Incense Magick: Art & Ritual of Incense

Incense fanatic Carl Neal walks you through the joys, wonders, and science of making and using natural incense. From making your first basic cone to creation and use of elaborate incense rituals, Incense Magick is your guide to the sometimes secretive world of incense and incense making. Every article explores different facets of incense, incense making, ingredients, rituals, tools, or techniques.

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Foundations of Incense: Myrrh

It’s true that frankincense is the most famous incense resin, it is almost automatic when you say “frankincense” to want to immediately say “and myrrh”.  In antiquity the two were in nearly equal demand.  Although used more for the making of perfumes, myrrh was frequently burned in the same manner as frankincense.  While frankincense is a fairly simple scent to work with, myrrh presents far more complications.  Frankincense is a sweet, bright scent.  Myrrh is a complex, dark scent that can easily overpower other scents.  If you’ve ever been to one of my workshops you know that I am an advocate of spending time with individual incense ingredients.  Sometimes by listening to your ingredients they will tell you things that they’ve told to no other person.  Myrrh has a lot to say and is worth devoting the time.


Myrrh is a dark brown resin that is collected from ancient groves, just as frankincense has been for millennia.  Myrrh doesn’t exude in the tiny “tears” the frankincense takes.  Instead, myrrh tends to be shipped in irregularly shaped chunks that can sometimes be quite large.  It is easily powdered and will store for an almost indefinite time in its “whole” form.  Myrrh isn’t popular with most new incense makers because it has a challenging scent.  Myrrh (commiphora molmol) should not be confused with “sweet myrrh” which is actually opoponax (opoponax chironicum).  While magickally similar they are not similar enough to work as substitutes for one another.

Energetically, myrrh is usually considered elementally to be under the sign of Water.  It is generally considered to be a feminine energy.  Perhaps that is why it is so frequently paired with frankincense (a masculine energy).  Although frankincense found a home in the religious practices of some Christians, myrrh’s use isn’t nearly as common.  Even today myrrh is more likely to be used as an essential oil or in a balm (with a nod to Monty Python).  Myrrh is often used for fertility, love, and long life.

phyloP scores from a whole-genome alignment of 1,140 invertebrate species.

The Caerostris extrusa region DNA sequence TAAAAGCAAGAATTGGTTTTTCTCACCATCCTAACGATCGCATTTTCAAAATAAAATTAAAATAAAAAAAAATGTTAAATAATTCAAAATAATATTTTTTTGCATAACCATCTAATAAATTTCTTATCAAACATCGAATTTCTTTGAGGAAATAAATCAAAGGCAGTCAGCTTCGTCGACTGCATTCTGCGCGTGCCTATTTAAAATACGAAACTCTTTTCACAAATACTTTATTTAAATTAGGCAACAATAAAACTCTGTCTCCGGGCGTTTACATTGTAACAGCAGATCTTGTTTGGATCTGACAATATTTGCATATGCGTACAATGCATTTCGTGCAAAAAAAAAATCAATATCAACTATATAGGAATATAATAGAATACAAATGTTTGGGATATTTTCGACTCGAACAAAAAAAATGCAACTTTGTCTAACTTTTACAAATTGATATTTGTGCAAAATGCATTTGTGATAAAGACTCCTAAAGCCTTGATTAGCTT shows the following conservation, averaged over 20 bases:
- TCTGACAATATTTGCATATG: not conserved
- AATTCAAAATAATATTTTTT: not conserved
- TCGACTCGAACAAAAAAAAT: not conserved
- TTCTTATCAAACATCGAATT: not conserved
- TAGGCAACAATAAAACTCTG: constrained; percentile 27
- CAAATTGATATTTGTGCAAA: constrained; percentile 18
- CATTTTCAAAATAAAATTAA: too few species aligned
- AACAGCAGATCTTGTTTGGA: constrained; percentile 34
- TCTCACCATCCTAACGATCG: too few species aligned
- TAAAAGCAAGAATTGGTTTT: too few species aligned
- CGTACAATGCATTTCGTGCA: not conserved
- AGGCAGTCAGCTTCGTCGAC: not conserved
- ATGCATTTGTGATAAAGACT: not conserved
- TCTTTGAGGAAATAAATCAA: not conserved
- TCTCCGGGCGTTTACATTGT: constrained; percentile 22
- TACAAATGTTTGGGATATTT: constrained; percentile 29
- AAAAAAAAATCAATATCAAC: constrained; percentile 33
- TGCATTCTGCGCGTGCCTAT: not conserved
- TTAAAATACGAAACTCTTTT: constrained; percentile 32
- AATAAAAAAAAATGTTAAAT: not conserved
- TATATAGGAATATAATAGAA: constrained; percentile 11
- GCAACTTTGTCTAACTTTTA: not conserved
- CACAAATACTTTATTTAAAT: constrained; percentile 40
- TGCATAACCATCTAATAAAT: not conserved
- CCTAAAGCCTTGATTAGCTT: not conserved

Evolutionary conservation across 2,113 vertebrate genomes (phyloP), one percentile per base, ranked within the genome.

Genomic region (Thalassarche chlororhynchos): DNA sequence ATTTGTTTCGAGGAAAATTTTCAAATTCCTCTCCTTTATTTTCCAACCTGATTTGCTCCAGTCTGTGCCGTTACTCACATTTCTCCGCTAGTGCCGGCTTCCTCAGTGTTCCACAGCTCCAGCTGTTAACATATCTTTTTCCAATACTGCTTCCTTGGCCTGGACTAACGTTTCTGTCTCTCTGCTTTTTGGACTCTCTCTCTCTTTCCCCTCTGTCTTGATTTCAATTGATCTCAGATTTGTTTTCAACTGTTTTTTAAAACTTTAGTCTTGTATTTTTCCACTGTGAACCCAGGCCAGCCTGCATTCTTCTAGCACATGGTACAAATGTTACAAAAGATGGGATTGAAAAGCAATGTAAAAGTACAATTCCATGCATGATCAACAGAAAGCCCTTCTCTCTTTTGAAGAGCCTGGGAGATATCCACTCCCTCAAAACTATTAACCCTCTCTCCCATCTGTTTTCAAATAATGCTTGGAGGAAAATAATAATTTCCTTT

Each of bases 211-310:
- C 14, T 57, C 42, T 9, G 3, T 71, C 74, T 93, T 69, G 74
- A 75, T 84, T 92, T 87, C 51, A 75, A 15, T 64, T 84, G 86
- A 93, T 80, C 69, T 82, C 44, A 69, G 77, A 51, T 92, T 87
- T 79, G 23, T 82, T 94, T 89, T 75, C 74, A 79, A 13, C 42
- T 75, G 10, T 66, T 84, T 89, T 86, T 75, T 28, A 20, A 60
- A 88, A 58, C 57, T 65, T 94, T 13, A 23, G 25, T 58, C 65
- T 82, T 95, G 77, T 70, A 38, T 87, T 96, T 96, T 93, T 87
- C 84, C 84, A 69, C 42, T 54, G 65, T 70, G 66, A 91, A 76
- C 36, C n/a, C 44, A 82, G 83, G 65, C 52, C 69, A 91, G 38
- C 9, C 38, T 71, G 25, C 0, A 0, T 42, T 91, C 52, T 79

I like to use a red sandalwood base for myrrh blends.  Personally, I’m not a huge fan of either red sandalwood or myrrh by themselves.  Burning either one alone on charcoal can release wonderful energies you can utilize, but the scent is not one I’ve ever found pleasant.  Surprisingly the two scents seem to compliment one another.  It is worth noting that incense used for magickal or spiritual purposes does not have to smell pleasant in order to accomplish its goals.  Here’s a quick recipe to use to “listen” to myrrh.  As with any self-combusting incense, make sure your ingredients powdered as finely possible and completely dry.


5 tsp red sandalwood powder

2 tsp myrrh powder

¼ tsp gum tragacanth or guar gum



Mix the ingredients in a small bowl until the mixture is one consistent color.  Add up to 1 Tbsp of room temperature water and blend.  Never use more water than you need or your mixture will be too wet to shape.  You want to be able to roll the incense “clay” into a single large ball that has few cracks on the surface but will still hold the ball shape.  Cracks in the clay mean you need to add a few drops of water.  Knead the clay for several minutes to ensure an even distribution of the water.  Break off ¼ tsp pieces and roll into the traditional cone shape or roll the clay out flat and cut sticks.

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  Carl Neal has walked a Pagan path for 30 years. He is a self-avowed incense fanatic and has published 2 books through Llewellyn Worldwide on the topic. For many years (and even occasionally these days) he was a vendor of altar tools and supplies which led him to write The Magick Toolbox for Red Wheel/Weiser  


  • Hearth M Rising
    Hearth M Rising Monday, 29 January 2018

    I have never combined myrrh with sandalwood but will try it (over charcoal). I do like the smell of myrrh, but find few spellcasting uses for it. I associate the heavy sweetness with death.

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